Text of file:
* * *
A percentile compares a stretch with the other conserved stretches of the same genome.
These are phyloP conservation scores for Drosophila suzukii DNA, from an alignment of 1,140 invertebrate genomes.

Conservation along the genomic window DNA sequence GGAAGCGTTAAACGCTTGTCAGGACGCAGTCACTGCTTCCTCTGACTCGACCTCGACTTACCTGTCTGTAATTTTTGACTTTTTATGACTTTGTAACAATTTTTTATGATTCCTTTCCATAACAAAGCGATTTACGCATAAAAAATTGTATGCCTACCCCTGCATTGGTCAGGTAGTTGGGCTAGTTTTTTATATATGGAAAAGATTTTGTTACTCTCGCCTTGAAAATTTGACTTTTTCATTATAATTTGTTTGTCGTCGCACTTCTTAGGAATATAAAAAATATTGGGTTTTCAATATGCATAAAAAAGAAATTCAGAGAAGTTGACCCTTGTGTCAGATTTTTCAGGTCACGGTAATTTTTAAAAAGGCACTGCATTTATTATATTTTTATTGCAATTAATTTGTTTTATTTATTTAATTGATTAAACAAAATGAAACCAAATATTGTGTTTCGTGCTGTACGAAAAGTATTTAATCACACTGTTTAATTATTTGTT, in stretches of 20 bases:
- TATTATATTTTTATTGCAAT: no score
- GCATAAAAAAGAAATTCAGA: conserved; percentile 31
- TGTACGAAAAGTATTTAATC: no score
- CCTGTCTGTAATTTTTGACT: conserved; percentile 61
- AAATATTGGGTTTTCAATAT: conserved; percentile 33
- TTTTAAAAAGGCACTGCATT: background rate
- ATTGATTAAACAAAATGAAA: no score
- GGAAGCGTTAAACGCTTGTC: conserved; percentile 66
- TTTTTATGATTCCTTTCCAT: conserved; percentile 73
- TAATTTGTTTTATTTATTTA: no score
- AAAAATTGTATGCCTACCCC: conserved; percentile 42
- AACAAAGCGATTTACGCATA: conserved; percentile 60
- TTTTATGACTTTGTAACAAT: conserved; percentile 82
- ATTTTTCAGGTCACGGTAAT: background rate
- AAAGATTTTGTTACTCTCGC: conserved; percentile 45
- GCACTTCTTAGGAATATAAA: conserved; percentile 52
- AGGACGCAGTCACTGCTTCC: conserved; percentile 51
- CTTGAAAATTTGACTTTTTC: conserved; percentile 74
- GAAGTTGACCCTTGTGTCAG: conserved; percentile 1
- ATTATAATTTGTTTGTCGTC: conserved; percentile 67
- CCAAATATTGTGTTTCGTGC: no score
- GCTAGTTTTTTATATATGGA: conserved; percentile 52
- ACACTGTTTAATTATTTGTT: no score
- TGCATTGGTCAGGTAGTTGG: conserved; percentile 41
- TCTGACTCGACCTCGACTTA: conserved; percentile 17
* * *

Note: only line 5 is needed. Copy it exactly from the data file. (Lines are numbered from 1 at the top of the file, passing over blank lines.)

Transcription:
- GCATAAAAAAGAAATTCAGA: conserved; percentile 31